Torah Study Notes 9-6-14

A NOTE TO READERS. THESE TORAH STUDY NOTES ARE INTENDED TO BE READ IN CONJUNCTION WITH PLAUT’S THE TORAH – A MODERN COMMENTARY – REVISED EDITION. ALL SESSIONS ARE LED BY RABBI PAUL GOLOMB. AN ATTEMPT HAS BEEN MADE TO RECORD COMMENTS AND QUESTIONS FROM CLASS PARTICIPANTS. ALL ERRORS ARE MY OWN AND CORRECTIONS AND ADDITIONAL COMMENTS ARE WELCOME.
September 6, 2014
p. 1322
21:10 How to treat a woman captured in war. Did this capture of woman have a basis in social reality? Israel was not acquiring land at the time – and was a territory of Persia. Accordingly, any discussion of the ethics of war is theoretical. Material gain is not enough to justify war. Note that marriage usually has an economic component in terms of the merger of two estates. Here the only value is in the woman herself.
21:15 If a husband has two wives… He must accept the first born – even if of an unloved wife. This is an explicit challenge to the story of Jacob – where the first born is passed over for Joseph albeit not in terms of inheritance. AF: It is not clear what “loved” and “unloved” means here. PG: The Hebrew word here is actually “hated” but the translators don’t use that. CL: In China at one time the north practiced monogamy and polygamy was practiced in the South. This was about 500 AD to 700 AD Even though the North came to rule during unification in 700 AD during the Tang dynasty the entire country eventually became polygamous in the Sung. Some scholars think that the cost of an extended household may have sapped resources during a time of war. PG: Monogamy became normative in Israel but it is not clear when.
21:18 If a parent has a wayward and defiant son… SF: The wayward son is economically threatening to the parents is what we were told by you several years ago in reading this parsha. PG: That is correct. Think of the injunction from the Ten Commandments to honor your parents. Loss of one’s land is devastating to a family. There is also an indication that society has a right to intervene in the relationship between parent and child – but only where there are serious ramification to the society itself. LL: Are there any artifacts indicating how land is held or passed to the next generation from this area/location. PG: In terms of post-exilic ownership it would be assumed that the Persian law would apply. Consider the Ketuebah – or marriage contract.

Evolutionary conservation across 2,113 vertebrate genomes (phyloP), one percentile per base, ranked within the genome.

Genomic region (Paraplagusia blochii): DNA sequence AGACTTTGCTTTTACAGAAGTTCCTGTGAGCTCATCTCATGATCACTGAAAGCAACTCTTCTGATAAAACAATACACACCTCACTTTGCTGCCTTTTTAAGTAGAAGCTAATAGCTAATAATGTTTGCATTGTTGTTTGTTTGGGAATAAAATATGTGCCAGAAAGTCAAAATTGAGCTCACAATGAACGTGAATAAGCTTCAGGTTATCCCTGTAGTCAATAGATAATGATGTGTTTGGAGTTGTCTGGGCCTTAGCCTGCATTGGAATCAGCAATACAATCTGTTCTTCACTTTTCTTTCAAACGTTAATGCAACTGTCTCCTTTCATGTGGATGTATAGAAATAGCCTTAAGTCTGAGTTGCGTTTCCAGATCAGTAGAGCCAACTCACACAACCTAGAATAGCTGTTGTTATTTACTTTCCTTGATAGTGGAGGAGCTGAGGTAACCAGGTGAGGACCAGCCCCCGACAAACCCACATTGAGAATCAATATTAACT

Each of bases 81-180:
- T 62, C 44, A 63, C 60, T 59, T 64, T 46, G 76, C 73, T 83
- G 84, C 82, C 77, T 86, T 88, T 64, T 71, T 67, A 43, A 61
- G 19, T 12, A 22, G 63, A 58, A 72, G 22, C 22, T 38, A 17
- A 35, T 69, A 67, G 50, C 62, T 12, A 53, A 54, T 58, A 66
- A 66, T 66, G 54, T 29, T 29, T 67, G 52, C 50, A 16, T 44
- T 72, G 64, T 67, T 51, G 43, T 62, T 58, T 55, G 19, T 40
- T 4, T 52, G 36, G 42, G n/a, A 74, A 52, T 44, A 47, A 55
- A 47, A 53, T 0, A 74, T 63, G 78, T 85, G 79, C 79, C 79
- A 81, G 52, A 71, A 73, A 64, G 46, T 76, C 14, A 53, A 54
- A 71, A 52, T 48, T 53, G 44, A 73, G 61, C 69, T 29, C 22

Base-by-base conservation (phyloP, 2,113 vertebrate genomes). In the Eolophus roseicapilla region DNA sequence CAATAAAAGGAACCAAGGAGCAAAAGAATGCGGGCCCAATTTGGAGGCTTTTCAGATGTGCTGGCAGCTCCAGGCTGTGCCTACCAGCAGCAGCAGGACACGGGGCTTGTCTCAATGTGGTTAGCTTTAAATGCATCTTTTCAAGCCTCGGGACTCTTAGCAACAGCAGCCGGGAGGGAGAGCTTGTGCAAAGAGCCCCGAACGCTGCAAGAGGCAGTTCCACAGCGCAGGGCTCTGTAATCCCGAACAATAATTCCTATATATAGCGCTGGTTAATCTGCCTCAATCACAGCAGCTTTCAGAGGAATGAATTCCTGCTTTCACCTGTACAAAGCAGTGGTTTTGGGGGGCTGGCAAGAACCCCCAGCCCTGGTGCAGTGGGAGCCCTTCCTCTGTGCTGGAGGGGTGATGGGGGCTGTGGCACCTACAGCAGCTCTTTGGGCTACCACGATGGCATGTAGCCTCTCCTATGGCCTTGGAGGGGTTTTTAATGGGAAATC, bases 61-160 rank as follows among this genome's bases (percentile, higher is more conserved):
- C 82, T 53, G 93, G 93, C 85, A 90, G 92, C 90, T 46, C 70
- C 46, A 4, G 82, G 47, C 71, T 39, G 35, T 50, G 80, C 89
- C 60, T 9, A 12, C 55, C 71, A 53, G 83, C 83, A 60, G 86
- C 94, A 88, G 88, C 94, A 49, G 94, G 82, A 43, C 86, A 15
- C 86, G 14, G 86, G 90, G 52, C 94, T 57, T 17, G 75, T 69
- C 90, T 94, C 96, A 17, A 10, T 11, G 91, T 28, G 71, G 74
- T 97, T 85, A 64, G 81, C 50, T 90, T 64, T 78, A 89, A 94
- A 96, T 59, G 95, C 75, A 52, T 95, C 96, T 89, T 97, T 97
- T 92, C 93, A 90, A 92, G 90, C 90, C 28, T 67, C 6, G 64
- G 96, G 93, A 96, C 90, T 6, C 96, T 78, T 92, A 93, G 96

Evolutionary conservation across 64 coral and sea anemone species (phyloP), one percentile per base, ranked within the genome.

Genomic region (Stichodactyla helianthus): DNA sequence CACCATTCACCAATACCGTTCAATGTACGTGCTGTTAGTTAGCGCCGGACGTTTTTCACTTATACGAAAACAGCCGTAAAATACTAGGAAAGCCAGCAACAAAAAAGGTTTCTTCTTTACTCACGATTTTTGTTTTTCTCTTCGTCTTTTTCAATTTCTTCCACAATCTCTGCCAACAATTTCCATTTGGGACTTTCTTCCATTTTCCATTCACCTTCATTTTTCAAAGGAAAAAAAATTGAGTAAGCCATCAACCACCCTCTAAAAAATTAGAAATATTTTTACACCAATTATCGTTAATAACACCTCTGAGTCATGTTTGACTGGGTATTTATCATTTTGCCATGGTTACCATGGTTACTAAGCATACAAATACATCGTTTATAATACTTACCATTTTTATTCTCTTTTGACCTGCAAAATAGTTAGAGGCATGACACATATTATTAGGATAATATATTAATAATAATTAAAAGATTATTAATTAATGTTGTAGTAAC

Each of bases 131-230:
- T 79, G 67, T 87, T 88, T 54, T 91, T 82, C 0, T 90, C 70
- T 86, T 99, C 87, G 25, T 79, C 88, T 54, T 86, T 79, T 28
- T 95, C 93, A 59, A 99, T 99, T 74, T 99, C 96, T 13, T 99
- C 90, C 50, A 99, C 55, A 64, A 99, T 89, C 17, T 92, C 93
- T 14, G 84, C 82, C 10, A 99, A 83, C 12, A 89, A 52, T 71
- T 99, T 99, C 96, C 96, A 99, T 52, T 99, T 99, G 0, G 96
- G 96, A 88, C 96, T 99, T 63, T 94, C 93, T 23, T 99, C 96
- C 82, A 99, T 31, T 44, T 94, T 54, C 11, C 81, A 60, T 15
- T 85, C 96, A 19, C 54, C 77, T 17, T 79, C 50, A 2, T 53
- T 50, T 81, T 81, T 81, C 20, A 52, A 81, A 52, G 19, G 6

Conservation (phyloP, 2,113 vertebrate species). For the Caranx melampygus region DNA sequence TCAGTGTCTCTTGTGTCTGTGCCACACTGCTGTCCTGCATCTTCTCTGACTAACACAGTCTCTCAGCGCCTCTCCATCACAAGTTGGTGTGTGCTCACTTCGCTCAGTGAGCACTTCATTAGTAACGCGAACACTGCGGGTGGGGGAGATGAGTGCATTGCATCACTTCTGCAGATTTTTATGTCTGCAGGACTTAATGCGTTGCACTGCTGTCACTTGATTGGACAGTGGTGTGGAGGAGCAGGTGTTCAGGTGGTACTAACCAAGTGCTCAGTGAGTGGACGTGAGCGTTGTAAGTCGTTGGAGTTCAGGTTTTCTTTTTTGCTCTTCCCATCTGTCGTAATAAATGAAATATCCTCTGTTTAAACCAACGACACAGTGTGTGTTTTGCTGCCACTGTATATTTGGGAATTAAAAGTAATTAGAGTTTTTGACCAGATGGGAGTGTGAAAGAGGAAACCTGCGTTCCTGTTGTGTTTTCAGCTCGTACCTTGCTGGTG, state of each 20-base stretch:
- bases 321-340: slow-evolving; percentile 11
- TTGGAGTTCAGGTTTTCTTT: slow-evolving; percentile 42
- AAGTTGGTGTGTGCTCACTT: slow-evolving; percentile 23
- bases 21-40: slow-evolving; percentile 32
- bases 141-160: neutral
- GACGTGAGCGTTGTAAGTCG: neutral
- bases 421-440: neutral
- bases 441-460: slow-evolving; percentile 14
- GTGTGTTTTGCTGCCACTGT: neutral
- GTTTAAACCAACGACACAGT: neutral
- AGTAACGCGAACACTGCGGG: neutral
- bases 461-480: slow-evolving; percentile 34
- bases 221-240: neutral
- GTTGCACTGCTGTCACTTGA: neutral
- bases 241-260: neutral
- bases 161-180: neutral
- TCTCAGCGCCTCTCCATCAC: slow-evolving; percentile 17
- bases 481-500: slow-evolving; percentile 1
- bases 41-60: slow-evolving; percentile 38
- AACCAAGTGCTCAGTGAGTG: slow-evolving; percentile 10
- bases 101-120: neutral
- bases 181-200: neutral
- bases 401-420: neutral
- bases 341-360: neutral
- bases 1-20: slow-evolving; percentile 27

21:22 If a man is guilty of a capital offense… you shall not defile the land that the Eternal your God is giving you to possess. The most obvious reason for capital punishment is revenge. But that is not deemed a sufficient reason. See footnote 22 and 23.
22:1 If your fellow Israelite’s ox goes astray… CL: this is not a world that most of us would want to live in. Even where Moses – or the writer – is trying to come up with gentler solutions and to impose some order on the society the outcome is not very acceptable by today’s standards in civilized society. LL: What is being suggested here is a process wherein we examine society and extant mores and customs and devise new solutions to fundamental problems. That is the meta-lesson that has been adsorbed and why we are now discussing how lethal injections are implemented. It is that fundamental process of self-examination and the development of new laws that makes us civilized.
22: 4 and 5 More rules of conduct. But what about when society’s standards change? Obviously the rules can change as well. Hence transgender people are no longer considered abhorrent to God. Maintenance of the social weal is the goal of social rules of conduct.
22:6 You come across a birds nest – don’t take the mother – only the fledglings. In order that you may fare well and have a long life. Consider the story of Elisha ben Boulia – a post Mishnaic sage – who sees a young person attempting to return a bird to its nest – falling out of the tree and dying. At this point he becomes an apostate and a cynical investigator – someone who is seeking an empirical truth. One can in fact have one’s life shortened by trying to do something good. What does that imply? How long is the life that you deserve? It is problematic to assume that there is any one to one relationship between our activities and our continued life. LL: I like the Darwinian notion that death is a part of life. Without death there can be no evolution.
22:8 When you build a new house you shall make a parapet for your roof… etc. More rules for daily life. What are our responsibilities to others? How is order maintained?

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1 Comment

  1. ibritter

     /  September 7, 2014

    With Gaza we are creating widows and orphans, but it doesn’t seem the proper way to treat them is clear. Wish there was more discussion about that.

    Reply

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